Environmental interventions based on the Health Belief Model and the Ecological-social model in the continuation of consumption of rice, free from toxic metals

Electron Physician. 2018 Jan 25;10(1):6153-6163. doi: 10.19082/6153. eCollection 2018 Jan.


Background and aim: Continuation of healthy nutritional behaviors is one of the important factors in effectiveness of educational intervention programs. The aim of this research is to compare the Health Belief Model and the Ecological-social model in reducing consumption of rice contaminated with toxic metals after completion of environmental intervention and continuation of consumption of healthy rice.

Methods: This research was the implementation of a six-month randomized controlled trial interventional program in two groups' interventions along with a control group, with 80 people for each group totally, amounting to 240 women, between 18 and 50 years of age in Ilam, Iran in 2014. The questionnaires of the three groups consisted of demographic information, knowledge, the constructs of the models, performance of rice consumption. Friedman test and repeated measures used for data analysis with SPSS (version 20), and confidence interval of 95% were considered.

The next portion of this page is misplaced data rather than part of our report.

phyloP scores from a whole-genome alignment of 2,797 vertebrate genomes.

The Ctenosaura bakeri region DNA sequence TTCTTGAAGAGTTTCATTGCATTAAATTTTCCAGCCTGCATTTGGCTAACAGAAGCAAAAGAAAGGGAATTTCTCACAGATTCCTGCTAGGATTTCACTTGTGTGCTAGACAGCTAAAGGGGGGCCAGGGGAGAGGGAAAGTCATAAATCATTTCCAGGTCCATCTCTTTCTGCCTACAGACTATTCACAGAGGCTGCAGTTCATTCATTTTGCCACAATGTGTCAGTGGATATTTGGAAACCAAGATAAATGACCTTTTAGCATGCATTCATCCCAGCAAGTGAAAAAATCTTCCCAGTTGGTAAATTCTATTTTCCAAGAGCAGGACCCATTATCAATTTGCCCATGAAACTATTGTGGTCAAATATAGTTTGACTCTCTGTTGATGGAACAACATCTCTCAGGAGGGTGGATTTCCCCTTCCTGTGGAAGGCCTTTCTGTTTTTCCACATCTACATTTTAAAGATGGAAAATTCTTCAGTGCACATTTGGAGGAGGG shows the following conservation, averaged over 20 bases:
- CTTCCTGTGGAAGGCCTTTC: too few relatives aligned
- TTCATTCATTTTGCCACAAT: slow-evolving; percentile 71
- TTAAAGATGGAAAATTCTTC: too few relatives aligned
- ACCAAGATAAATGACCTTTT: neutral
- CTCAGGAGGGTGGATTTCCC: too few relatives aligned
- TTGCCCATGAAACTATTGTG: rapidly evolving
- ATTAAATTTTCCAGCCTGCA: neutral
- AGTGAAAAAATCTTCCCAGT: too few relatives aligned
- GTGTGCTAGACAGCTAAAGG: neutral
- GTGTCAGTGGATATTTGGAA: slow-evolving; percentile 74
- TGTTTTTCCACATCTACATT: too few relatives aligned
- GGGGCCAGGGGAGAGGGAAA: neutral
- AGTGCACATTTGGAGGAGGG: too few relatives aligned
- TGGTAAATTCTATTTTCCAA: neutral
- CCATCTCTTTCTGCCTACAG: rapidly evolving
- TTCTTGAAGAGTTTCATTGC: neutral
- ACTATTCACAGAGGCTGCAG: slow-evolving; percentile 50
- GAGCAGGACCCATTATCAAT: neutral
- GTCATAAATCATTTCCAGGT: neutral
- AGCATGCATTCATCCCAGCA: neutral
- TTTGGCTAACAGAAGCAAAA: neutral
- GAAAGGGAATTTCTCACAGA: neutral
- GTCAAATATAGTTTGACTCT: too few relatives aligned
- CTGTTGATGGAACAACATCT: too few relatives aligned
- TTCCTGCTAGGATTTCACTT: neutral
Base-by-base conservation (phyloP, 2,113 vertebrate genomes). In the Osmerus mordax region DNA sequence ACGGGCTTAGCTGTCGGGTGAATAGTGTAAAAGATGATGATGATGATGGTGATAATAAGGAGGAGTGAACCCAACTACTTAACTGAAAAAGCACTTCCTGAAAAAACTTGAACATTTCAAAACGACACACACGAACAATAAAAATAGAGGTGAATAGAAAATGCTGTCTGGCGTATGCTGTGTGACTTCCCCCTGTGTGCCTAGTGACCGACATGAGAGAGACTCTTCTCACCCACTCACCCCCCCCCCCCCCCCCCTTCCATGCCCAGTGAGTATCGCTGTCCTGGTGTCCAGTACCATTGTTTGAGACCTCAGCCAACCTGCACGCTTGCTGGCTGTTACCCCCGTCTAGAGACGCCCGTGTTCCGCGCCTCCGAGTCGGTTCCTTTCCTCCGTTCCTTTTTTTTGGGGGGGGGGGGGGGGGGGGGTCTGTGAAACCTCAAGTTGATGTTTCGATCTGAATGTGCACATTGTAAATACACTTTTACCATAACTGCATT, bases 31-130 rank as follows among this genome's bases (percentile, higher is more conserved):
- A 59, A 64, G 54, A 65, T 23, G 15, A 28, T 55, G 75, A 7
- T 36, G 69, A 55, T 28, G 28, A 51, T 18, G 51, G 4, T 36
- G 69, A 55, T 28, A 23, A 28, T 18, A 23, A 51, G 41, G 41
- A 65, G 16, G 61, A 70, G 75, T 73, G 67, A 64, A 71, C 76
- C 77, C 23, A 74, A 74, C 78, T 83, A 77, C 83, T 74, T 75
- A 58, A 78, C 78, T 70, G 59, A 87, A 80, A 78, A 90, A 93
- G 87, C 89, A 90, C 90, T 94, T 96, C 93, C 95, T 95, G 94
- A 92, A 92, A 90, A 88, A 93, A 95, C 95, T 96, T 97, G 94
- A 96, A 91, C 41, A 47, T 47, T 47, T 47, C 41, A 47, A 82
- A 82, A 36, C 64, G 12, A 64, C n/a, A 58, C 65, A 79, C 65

Results: The results of the Friedman test indicated a significant increase in the number of women consuming healthy rice over six months after intervention in both intervention groups (p<0.001). Women in the ECO group consumed healthy rice 27.5% more than the HBM group (p<0.001). The results of repeated measures analysis of variance suggested greater improvement in the consumption of healthy rice in the ECO group in comparison with the HBM group over six months after intervention (p<0.05).

Conclusions: Both educational environmental intervention methods caused the altered diet of people regarding consumption of healthy rice over six months after the intervention. Increased social support also probably had a more effective role in continuation of healthy diet among the people.

Keywords: Ecological-social model; Environmental intervention; Health belief model; Rice; Toxic metals.